Was it just that Game Freak wanted to do something different to prove it shouldn’t be typecast as a children-friendly RPG builder? Perhaps, but if that is the case based on this game perhaps they should simply give in and revel in being the Pokemon guys. HarmoKnight is by no means a bad game, but by the same token this is not a game that will have anywhere near the impact or fan base that those pocket monsters have. Or in other words with this game Game Freak has gone from the very masters of the genre to being merely good at making fun games.
HarmoKnight is an rhythm game that is mixed in with endless runner mechanics. Players have no control over the auto-running knight beyond jumping and swinging an oversized music note in time to the music. It’s immediately aesthetically pleasing with bright, vibrant visuals and cutesy characters that could be home only in a Game Freak title, but there’s a bit of bite to this title; players will be graded based on how well they’ve done with that jumping and bopping. Being on time earns music notes (points), but getting those points is not necessarily an easy task.
It’s not an overly difficult game to simply work through the levels towards the painfully short conclusion. This is a $20 eShop game and I was expecting a little more content than I got. Mastering each level (especially the impressive boss battles) and getting perfect runs is another manner entirely. In a way that struck me as reminiscent of the Rhythm Heaven series these games can be brutal on the slightest timing error, and I do suspect that players without a background in music will find the entire experience bordering on the frustrating at times.
What is most impressive about the game is its ability to keep varying things up despite being playable with just a few buttons. Within the first three game worlds, for instance, players will have acquired three different heroes, each with their own unique play style. They will have run through regular levels, boss battles and arena battles (very short levels with a lot of action). They will have even engaged in a spot of dancing-come-Simon-says with an octopus. From start to finish the game manages to keep throwing new quirks at the player, and it does a great job in sustaining interest right through to the game’s end.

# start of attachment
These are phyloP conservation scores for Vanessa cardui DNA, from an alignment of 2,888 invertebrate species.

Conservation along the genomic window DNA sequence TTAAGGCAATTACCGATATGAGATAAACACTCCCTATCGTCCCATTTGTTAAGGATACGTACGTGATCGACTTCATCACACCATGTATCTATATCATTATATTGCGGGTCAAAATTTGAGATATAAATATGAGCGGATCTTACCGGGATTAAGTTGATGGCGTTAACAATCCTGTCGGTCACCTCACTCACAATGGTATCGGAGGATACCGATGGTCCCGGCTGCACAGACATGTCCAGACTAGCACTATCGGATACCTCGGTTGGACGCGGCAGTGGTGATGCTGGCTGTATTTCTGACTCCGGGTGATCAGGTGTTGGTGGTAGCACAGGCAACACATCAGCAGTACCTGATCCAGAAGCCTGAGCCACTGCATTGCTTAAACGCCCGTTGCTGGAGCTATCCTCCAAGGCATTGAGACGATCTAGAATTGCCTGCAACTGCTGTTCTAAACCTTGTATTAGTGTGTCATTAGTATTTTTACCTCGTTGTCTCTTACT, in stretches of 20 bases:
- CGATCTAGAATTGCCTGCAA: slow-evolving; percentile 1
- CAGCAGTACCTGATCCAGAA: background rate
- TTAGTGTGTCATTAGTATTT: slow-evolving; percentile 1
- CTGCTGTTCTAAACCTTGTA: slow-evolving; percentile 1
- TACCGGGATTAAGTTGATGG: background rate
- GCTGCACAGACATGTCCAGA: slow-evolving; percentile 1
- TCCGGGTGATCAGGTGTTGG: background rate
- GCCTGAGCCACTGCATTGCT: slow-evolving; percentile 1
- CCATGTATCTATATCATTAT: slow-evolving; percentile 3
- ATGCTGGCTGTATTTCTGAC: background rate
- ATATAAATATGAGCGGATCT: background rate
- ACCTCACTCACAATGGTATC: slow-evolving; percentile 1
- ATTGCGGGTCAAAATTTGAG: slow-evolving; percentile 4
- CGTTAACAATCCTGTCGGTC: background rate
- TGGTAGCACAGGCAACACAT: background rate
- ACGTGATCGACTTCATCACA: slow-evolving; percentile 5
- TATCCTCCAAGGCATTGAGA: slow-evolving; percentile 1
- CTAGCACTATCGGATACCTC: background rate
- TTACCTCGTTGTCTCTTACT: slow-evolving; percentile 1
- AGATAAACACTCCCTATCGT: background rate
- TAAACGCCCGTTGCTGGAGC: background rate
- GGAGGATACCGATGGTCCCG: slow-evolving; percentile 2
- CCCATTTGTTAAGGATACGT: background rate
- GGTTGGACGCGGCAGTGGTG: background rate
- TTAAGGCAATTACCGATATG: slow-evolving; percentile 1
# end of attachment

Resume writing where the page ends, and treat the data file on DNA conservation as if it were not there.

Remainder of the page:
The game makes good use of the 3D effect to change perspective and throw new challenges at players. HarmoKnight, again like Rhythm Fever, finds ways to throw players challenges that force people to rely on their rhythm because their vision is simply too obstructed or otherwise thrown out to trust in sight. This is one of the few games I can’t imagine being as effective with that 3D slider off.
For all this variety it is ironic that given the game was likely an attempt to break away from Pokemon stereotypes, HarmoKnight shines at its best in the bonus stages, which use Pokemon’s music to construct the levels. The rest of the game features music that is charming enough, but not nearly as memorable as they need to be for a music game. Consider that Theatrhythm Final Fantasy is available quite cheaply now; that game features decades of musical history taken from some of the most popular soundtracks ever made. HarmoKnight might offer a different style of rhythm action to Theatrhythm, but it is still a rhythm game, and the music should really have been more memorable.
The 3DS eShop has had a very slow start to the year, with stuff like Splash or Crash demonstrating Nintendo has very little real idea how to push the service as an alternative to the App Store for portable gaming. HarmoKnight is a better attempt, but at its price it should be. On any other download service this would be considered a premium-price game and it doesn’t quite get there in terms of substance or quality. That’s not to suggest that this isn’t fun, because it is, but it is an utter waste of Game Freak’s considerable talents.
– Matt S
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